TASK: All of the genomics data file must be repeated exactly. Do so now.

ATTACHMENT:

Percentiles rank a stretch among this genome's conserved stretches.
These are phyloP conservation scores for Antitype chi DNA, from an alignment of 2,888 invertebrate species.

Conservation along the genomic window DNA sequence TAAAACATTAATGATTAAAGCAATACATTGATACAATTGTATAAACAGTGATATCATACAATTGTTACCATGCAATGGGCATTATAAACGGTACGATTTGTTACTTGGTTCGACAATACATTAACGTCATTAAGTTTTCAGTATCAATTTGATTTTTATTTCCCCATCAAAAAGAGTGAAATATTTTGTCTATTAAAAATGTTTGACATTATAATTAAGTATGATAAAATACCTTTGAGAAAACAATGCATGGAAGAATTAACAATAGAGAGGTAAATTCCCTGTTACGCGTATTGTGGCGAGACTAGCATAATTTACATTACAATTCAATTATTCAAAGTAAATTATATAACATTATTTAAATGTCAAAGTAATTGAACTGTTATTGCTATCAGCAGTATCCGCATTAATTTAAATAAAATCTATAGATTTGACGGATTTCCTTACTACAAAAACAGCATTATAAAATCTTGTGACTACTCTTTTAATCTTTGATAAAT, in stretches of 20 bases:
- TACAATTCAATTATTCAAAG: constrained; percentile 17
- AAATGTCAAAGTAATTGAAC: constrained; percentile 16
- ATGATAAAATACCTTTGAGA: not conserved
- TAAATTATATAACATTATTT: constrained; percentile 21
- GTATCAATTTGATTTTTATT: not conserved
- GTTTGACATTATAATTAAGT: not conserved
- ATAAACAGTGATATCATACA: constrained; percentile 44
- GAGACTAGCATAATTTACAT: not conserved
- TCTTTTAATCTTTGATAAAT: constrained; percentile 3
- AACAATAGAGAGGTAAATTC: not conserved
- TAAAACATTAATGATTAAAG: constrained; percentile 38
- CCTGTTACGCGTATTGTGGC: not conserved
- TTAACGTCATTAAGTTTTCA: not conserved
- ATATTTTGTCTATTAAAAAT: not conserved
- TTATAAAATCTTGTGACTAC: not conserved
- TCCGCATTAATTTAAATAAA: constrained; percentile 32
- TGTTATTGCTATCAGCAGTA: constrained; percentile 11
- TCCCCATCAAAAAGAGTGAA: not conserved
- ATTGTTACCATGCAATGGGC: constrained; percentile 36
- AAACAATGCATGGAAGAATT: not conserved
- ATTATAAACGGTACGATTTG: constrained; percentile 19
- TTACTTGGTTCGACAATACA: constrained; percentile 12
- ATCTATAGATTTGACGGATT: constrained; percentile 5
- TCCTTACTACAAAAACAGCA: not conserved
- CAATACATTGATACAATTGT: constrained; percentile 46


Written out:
Percentiles rank a stretch among this genome's conserved stretches.
These are phyloP conservation scores for Antitype chi DNA, from an alignment of 2,888 invertebrate species.

Conservation along the genomic window DNA sequence TAAAACATTAATGATTAAAGCAATACATTGATACAATTGTATAAACAGTGATATCATACAATTGTTACCATGCAATGGGCATTATAAACGGTACGATTTGTTACTTGGTTCGACAATACATTAACGTCATTAAGTTTTCAGTATCAATTTGATTTTTATTTCCCCATCAAAAAGAGTGAAATATTTTGTCTATTAAAAATGTTTGACATTATAATTAAGTATGATAAAATACCTTTGAGAAAACAATGCATGGAAGAATTAACAATAGAGAGGTAAATTCCCTGTTACGCGTATTGTGGCGAGACTAGCATAATTTACATTACAATTCAATTATTCAAAGTAAATTATATAACATTATTTAAATGTCAAAGTAATTGAACTGTTATTGCTATCAGCAGTATCCGCATTAATTTAAATAAAATCTATAGATTTGACGGATTTCCTTACTACAAAAACAGCATTATAAAATCTTGTGACTACTCTTTTAATCTTTGATAAAT, in stretches of 20 bases:
- TACAATTCAATTATTCAAAG: constrained; percentile 17
- AAATGTCAAAGTAATTGAAC: constrained; percentile 16
- ATGATAAAATACCTTTGAGA: not conserved
- TAAATTATATAACATTATTT: constrained; percentile 21
- GTATCAATTTGATTTTTATT: not conserved
- GTTTGACATTATAATTAAGT: not conserved
- ATAAACAGTGATATCATACA: constrained; percentile 44
- GAGACTAGCATAATTTACAT: not conserved
- TCTTTTAATCTTTGATAAAT: constrained; percentile 3
- AACAATAGAGAGGTAAATTC: not conserved
- TAAAACATTAATGATTAAAG: constrained; percentile 38
- CCTGTTACGCGTATTGTGGC: not conserved
- TTAACGTCATTAAGTTTTCA: not conserved
- ATATTTTGTCTATTAAAAAT: not conserved
- TTATAAAATCTTGTGACTAC: not conserved
- TCCGCATTAATTTAAATAAA: constrained; percentile 32
- TGTTATTGCTATCAGCAGTA: constrained; percentile 11
- TCCCCATCAAAAAGAGTGAA: not conserved
- ATTGTTACCATGCAATGGGC: constrained; percentile 36
- AAACAATGCATGGAAGAATT: not conserved
- ATTATAAACGGTACGATTTG: constrained; percentile 19
- TTACTTGGTTCGACAATACA: constrained; percentile 12
- ATCTATAGATTTGACGGATT: constrained; percentile 5
- TCCTTACTACAAAAACAGCA: not conserved
- CAATACATTGATACAATTGT: constrained; percentile 46